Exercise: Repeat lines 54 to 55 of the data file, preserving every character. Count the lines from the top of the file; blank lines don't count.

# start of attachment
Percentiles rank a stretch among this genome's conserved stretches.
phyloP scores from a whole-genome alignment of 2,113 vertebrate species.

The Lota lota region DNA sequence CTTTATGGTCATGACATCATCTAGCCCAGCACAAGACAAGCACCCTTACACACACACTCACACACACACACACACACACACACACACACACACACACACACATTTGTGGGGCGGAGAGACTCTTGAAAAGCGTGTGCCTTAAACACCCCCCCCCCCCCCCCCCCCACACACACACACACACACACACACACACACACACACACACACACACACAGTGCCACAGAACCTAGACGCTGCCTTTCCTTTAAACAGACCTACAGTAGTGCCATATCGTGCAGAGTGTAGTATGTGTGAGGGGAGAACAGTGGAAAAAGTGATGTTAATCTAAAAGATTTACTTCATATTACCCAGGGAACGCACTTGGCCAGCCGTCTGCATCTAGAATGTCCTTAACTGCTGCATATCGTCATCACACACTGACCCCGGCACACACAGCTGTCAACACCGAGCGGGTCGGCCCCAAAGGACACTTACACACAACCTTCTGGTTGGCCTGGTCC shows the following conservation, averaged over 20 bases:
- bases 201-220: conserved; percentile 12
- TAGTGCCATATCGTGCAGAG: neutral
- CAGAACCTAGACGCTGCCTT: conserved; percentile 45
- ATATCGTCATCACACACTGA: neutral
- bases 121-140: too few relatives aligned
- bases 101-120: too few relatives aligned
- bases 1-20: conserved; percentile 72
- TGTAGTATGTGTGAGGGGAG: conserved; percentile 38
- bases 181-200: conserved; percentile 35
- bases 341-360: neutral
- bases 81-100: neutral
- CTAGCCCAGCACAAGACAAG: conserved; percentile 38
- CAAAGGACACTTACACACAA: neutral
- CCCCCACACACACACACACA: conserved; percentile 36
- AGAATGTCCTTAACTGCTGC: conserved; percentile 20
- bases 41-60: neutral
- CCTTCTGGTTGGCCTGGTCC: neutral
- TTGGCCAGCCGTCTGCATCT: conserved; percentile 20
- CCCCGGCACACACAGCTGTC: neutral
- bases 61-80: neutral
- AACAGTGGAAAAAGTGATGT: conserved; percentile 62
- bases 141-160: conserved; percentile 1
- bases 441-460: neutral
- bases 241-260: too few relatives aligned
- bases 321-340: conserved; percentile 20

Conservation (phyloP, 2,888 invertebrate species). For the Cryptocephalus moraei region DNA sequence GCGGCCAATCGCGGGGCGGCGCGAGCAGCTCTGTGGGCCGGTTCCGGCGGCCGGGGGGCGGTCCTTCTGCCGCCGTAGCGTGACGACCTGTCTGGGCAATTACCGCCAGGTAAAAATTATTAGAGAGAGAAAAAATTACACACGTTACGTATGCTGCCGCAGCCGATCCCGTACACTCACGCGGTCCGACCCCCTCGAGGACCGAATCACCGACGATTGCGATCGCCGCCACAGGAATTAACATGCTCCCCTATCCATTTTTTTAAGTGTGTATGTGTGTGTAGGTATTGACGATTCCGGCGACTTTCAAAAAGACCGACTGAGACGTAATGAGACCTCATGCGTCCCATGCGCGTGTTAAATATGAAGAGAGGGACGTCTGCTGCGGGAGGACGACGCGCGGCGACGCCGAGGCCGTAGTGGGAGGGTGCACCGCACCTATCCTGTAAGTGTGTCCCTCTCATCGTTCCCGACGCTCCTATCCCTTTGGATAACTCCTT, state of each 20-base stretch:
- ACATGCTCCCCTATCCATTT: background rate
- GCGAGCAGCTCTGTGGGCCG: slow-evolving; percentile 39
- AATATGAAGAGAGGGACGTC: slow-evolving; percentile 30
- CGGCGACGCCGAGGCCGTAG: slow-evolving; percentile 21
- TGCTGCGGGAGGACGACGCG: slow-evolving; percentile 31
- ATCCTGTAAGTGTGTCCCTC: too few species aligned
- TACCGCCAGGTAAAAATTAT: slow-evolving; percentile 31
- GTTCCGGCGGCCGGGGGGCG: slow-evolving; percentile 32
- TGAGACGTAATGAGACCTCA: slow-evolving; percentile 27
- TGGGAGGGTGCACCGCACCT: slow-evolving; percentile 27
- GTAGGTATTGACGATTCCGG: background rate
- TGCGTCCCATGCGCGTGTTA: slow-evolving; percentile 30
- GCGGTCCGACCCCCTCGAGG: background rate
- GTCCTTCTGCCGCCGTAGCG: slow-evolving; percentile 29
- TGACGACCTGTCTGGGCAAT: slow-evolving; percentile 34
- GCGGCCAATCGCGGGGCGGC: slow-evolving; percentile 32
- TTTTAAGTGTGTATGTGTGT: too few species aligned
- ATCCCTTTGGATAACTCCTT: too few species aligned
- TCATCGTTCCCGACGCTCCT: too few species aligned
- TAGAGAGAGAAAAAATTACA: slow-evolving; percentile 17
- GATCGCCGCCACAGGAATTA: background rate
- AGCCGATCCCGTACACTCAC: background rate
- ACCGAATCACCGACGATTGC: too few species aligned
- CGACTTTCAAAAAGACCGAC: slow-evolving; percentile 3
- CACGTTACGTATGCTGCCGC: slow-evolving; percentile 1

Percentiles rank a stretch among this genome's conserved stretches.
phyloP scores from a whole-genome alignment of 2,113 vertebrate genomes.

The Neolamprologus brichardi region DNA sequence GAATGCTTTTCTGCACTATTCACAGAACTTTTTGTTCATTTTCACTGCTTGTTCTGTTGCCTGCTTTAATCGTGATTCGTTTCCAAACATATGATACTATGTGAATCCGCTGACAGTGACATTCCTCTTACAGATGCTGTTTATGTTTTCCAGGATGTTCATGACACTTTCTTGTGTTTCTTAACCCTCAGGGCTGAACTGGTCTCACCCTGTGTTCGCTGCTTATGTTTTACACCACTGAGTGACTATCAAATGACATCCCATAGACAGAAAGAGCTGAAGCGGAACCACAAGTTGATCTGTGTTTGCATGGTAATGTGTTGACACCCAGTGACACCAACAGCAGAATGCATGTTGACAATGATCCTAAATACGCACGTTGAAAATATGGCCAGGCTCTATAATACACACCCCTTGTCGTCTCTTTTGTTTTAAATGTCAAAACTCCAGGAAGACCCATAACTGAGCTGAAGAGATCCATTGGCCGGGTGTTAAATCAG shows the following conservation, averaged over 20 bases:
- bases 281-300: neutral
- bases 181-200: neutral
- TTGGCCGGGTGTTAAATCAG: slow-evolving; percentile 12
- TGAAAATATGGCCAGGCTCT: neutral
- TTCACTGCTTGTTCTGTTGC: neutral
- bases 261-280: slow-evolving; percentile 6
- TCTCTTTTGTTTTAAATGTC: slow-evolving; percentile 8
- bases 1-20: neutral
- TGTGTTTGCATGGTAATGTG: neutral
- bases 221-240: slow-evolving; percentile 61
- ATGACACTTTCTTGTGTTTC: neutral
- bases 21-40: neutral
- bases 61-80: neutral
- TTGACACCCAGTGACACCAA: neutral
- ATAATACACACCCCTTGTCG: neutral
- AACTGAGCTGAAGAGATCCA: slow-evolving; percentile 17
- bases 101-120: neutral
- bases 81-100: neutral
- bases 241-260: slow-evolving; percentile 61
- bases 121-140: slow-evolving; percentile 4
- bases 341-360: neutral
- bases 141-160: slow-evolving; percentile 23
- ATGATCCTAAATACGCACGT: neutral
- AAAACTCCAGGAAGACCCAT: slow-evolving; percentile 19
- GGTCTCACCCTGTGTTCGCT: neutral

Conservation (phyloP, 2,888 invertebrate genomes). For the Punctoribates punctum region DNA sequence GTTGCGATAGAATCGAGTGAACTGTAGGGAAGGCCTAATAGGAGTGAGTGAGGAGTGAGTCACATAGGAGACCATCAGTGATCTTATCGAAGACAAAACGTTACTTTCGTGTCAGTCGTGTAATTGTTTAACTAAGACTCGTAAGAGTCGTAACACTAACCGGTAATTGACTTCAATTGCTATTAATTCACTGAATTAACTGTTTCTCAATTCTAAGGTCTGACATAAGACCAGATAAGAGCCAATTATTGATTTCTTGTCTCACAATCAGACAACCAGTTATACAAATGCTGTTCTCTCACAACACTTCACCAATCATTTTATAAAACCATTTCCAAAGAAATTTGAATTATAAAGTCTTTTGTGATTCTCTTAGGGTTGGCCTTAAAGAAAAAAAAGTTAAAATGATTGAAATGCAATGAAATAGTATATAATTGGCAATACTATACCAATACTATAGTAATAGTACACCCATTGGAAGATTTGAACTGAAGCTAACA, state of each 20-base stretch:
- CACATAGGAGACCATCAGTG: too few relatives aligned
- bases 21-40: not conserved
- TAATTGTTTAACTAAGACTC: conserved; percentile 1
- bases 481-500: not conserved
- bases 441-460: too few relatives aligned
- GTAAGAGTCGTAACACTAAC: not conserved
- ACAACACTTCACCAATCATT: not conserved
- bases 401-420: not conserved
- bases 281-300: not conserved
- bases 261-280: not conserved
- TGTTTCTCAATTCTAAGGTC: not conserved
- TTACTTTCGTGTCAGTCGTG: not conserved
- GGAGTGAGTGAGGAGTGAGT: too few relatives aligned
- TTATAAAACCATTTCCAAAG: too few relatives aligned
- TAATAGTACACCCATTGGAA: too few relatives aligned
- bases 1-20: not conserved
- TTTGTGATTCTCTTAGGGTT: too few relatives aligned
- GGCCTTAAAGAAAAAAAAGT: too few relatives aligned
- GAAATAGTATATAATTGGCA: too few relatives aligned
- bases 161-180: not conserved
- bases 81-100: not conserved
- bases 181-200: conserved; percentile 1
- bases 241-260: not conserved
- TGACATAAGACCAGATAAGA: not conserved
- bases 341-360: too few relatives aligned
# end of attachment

- CACGTTACGTATGCTGCCGC: slow-evolving; percentile 1

Percentiles rank a stretch among this genome's conserved stretches.